President Donald Trump told pool reporters early on Thursday that he anticipates working out a deal with Democratic leaders that can protect DREAMers and create border security.
"We're working on a plan — subject to getting massive border controls. We're working on a plan for DACA. People want to see that happen," Trump said. "You have 800,000 young people, brought here, no fault of their own. So we're working on a plan, we'll see how it works out. We're going to get massive border security as part of that. And I think something can happen, we'll see what happens, but something will happen."
Although Trump conceded that "the wall will come later," he seemed optimistic about increasing border security, claiming that "I think that both [House Minority Leader] Nancy Pelosi and [Senate Minority Leader] Chuck Schumer, I think they agree with it."
He added that he felt House Speaker Paul Ryan and Senate Majority Leader Mitch McConnell are "on board" with the administration's plans on DACA and border security.
The remarks come after a Wednesday night dinner with the Democratic leaders to discuss a deal that would allow DREAMers to remain in the United States. In the wake of the dinner, there was confusion over what deal, if any, was struck.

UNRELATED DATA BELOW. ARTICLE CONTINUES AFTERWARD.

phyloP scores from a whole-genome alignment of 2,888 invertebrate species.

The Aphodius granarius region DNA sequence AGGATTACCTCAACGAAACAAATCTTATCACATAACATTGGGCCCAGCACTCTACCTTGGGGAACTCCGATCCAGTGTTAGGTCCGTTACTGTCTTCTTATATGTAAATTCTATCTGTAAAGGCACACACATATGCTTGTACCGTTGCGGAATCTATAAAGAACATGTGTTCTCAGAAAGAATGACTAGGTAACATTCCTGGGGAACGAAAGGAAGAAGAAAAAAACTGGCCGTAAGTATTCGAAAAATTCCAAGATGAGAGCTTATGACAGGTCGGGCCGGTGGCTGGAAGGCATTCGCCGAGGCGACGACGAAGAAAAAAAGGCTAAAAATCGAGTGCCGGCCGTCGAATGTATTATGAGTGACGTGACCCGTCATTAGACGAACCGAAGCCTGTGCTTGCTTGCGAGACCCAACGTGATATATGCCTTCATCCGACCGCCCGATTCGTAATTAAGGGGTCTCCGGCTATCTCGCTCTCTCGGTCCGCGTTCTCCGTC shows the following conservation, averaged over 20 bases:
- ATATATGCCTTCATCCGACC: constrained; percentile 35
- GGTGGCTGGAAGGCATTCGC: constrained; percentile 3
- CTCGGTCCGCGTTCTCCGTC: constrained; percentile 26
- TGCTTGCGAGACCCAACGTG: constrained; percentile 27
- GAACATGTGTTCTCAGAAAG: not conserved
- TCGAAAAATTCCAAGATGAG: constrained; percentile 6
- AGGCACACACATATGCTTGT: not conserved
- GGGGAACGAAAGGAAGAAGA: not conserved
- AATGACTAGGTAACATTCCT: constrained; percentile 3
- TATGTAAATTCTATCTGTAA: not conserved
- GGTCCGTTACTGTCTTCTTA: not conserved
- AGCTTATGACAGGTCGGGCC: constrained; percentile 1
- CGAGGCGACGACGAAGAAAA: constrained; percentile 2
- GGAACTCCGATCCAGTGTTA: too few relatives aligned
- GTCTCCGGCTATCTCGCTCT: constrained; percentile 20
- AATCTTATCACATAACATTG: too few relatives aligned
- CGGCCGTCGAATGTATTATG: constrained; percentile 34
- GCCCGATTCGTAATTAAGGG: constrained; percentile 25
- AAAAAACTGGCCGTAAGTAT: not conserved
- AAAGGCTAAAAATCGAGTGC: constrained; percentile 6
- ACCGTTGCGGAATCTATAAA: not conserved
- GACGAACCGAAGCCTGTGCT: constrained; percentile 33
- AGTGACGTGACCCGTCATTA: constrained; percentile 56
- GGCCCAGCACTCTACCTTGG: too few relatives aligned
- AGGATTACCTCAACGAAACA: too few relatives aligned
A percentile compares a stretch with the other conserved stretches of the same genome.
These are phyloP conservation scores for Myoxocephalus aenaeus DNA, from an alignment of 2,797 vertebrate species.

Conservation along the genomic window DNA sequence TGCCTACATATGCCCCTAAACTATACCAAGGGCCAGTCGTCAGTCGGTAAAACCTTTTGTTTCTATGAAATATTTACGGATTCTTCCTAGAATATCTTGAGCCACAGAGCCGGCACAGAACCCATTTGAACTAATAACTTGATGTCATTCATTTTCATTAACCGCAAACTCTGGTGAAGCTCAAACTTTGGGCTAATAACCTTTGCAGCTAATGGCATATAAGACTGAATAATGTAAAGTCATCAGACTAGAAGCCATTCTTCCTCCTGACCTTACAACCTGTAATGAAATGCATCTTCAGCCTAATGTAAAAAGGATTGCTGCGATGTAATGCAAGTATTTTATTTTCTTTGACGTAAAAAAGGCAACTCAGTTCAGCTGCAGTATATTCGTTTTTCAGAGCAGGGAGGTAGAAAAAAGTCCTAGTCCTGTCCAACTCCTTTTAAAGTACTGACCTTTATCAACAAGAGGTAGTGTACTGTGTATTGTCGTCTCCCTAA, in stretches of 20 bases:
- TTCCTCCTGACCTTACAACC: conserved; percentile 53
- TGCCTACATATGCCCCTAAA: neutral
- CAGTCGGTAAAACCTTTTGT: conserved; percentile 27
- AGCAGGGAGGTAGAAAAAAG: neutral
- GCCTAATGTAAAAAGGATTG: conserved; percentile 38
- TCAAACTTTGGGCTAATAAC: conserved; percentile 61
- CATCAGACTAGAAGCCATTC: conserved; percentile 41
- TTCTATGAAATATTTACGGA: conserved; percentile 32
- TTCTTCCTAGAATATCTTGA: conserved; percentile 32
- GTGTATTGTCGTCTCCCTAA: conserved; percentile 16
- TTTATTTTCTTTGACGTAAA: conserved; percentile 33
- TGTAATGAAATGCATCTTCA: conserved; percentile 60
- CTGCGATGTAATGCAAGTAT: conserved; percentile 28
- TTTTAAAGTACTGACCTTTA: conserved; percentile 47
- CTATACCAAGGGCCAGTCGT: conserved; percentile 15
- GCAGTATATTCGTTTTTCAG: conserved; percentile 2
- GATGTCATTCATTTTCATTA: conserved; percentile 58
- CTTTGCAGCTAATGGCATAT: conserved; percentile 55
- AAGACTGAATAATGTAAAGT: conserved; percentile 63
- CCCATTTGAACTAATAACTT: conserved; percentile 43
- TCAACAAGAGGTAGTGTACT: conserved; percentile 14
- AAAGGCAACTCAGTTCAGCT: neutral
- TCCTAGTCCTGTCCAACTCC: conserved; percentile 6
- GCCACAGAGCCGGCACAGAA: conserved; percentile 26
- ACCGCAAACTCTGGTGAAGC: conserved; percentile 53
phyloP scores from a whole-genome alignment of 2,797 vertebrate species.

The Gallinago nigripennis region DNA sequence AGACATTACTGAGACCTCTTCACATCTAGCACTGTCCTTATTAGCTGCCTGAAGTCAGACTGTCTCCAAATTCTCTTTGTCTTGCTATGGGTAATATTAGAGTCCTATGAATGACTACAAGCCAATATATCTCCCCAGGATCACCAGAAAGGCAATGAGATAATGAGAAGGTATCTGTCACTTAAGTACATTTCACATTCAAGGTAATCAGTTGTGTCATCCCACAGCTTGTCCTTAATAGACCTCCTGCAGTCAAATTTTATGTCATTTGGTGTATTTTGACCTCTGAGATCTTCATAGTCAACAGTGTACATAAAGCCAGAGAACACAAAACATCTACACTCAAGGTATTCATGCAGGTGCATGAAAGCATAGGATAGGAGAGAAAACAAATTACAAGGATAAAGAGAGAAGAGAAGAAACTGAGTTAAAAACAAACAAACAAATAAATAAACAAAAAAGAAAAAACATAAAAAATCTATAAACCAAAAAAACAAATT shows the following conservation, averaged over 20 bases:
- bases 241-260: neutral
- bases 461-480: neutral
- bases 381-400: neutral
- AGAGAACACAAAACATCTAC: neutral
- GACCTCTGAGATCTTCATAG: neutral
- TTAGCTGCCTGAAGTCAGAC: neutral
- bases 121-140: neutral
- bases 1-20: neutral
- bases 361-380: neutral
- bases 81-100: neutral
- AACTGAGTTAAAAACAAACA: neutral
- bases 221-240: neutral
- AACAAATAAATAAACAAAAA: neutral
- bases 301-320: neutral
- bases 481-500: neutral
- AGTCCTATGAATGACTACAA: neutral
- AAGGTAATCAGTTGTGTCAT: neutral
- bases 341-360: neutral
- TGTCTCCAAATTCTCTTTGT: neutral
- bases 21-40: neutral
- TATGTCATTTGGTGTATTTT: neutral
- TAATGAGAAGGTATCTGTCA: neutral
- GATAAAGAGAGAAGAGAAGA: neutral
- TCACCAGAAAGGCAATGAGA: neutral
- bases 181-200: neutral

The initial White House statement on the Trump-Schumer-Pelosi meeting did not mention a deal, according to Axios. Shortly thereafter, however, Schumer and Pelosi issued a joint statement which said, "We agreed to enshrine the protections of DACA into law quickly, and to work out a package of border security, excluding the wall, that's acceptable to both sides."
In response to this, White House press secretary Sarah Huckabee Sanders said that "DACA and border security were both discussed," but "excluding the wall was certainly not agreed to." To address Sanders' claim, Schumer spokesman Matt House said, "the President made clear he would continue pushing the wall, just not as part of this agreement."
As one source close to Trump told Axios, the president was aware that "there's no bigger symbol than the wall. It's bigger than immigration, it represents his entire presidency. Whether he builds it or not will determine whether the country views him as a success or failure, and likely whether he's a one-term or two-term president."
Trump himself weighed in on the matter through Twitter on Thursday morning, before his remarks to the press.
Regardless of what Trump said, White House Director of Legislative Affairs Marc Short is reported to have told an industry trade group that the DACA agreement with Congress does not need to include a border wall, according to NBC News.